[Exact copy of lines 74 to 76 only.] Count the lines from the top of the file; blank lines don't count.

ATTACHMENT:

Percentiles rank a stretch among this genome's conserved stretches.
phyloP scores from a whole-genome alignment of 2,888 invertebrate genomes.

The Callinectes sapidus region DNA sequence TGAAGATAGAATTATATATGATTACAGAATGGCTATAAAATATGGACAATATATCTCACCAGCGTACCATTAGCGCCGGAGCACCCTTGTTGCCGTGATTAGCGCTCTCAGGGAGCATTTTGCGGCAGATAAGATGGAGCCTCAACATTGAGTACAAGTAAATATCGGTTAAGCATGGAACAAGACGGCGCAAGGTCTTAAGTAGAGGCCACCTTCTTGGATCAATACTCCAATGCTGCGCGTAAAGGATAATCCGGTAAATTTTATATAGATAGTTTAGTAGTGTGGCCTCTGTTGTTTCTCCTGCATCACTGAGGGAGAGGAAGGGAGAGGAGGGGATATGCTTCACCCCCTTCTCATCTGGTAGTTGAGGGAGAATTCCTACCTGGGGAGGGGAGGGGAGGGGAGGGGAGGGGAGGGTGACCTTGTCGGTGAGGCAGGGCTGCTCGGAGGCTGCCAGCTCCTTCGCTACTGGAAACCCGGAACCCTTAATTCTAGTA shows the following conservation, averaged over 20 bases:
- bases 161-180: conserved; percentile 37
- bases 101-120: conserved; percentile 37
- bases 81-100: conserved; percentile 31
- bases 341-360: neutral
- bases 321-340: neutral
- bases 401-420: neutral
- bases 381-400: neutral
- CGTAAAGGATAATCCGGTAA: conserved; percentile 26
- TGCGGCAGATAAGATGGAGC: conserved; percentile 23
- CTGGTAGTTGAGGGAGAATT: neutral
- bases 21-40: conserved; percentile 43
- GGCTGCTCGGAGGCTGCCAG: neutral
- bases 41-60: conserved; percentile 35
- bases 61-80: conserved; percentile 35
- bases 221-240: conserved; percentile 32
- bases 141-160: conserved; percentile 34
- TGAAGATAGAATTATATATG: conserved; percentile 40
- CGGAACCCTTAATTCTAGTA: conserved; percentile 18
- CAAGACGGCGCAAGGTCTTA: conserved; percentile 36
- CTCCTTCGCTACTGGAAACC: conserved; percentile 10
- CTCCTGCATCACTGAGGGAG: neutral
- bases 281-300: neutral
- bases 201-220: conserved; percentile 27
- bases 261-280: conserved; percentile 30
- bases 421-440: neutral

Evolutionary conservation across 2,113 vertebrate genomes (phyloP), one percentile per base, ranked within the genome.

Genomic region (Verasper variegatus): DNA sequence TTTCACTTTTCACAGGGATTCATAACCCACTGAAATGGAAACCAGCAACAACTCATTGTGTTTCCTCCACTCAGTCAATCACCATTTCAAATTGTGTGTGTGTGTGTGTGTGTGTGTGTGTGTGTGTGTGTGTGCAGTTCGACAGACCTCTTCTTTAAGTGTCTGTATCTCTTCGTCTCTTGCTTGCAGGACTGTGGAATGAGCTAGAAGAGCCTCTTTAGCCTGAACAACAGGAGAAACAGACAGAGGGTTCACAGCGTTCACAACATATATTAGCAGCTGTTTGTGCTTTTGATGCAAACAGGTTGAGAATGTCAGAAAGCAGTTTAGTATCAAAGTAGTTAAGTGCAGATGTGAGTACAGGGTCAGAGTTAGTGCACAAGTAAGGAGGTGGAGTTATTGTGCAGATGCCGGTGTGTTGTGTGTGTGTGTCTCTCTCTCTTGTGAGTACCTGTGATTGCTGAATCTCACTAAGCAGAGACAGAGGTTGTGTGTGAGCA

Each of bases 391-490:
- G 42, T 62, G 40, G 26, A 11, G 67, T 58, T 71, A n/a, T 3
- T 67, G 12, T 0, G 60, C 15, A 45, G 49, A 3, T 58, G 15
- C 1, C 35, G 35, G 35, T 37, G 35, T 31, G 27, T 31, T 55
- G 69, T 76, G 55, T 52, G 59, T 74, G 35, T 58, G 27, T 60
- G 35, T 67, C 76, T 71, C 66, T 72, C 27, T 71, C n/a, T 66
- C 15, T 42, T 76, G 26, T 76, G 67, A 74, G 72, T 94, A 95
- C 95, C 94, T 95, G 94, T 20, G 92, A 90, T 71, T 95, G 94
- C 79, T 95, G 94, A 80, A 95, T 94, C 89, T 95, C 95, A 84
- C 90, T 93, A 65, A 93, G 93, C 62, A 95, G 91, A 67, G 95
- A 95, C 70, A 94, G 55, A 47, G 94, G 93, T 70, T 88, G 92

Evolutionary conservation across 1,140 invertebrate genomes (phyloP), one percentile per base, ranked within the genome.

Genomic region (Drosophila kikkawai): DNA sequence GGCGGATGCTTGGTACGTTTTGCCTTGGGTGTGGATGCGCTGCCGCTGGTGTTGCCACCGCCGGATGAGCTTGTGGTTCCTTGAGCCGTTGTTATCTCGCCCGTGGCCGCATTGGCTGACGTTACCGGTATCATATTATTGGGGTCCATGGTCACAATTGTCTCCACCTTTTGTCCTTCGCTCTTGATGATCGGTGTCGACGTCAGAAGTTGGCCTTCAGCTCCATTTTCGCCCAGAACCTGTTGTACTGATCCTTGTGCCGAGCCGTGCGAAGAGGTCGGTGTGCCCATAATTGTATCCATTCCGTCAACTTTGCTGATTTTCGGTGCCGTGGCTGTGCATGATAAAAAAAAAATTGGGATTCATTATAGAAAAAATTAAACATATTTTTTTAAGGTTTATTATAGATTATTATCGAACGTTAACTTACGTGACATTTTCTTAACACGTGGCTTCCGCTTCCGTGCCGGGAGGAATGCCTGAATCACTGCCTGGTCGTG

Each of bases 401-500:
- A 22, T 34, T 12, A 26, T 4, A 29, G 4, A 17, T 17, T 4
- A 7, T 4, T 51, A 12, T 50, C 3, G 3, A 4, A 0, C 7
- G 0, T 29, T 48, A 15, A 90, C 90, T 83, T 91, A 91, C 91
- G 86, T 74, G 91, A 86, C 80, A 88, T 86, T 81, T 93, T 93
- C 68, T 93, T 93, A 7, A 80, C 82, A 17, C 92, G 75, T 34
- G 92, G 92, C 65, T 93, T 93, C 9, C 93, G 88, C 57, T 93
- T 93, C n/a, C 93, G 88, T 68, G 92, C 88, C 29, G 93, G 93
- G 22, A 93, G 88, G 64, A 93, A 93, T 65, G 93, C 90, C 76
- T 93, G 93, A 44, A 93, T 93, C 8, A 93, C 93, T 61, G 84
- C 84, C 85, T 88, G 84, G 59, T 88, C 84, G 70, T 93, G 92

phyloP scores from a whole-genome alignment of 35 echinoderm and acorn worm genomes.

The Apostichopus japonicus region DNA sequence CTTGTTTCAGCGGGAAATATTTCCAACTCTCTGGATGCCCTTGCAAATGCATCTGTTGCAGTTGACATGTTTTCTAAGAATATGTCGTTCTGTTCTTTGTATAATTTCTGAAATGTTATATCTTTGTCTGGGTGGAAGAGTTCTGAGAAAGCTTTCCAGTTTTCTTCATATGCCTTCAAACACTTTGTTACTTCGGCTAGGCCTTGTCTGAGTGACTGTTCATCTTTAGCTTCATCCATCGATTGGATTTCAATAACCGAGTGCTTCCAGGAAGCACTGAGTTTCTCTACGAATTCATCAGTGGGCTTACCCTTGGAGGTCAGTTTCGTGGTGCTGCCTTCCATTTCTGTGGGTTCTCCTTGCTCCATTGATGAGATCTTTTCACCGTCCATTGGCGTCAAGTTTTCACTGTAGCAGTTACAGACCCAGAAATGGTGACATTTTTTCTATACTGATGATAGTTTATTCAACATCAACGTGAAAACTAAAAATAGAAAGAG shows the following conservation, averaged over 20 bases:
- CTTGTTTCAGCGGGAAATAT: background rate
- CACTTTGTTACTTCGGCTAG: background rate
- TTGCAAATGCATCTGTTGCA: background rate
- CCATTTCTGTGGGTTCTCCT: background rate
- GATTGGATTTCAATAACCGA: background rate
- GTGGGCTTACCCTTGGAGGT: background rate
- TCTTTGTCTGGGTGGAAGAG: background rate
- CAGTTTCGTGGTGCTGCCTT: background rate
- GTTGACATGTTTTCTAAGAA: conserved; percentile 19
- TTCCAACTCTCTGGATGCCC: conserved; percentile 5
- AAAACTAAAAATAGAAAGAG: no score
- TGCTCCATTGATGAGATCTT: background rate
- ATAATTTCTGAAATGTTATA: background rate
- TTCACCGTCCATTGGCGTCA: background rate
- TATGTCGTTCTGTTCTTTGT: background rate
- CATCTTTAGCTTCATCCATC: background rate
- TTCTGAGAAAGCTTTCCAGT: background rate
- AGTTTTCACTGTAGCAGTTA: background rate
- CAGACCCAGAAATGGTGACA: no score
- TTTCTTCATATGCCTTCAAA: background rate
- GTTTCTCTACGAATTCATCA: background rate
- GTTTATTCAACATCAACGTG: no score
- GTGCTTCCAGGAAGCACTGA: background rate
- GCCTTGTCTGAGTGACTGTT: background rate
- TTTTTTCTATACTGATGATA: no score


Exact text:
- AGTTTTCACTGTAGCAGTTA: background rate
- CAGACCCAGAAATGGTGACA: no score
- TTTCTTCATATGCCTTCAAA: background rate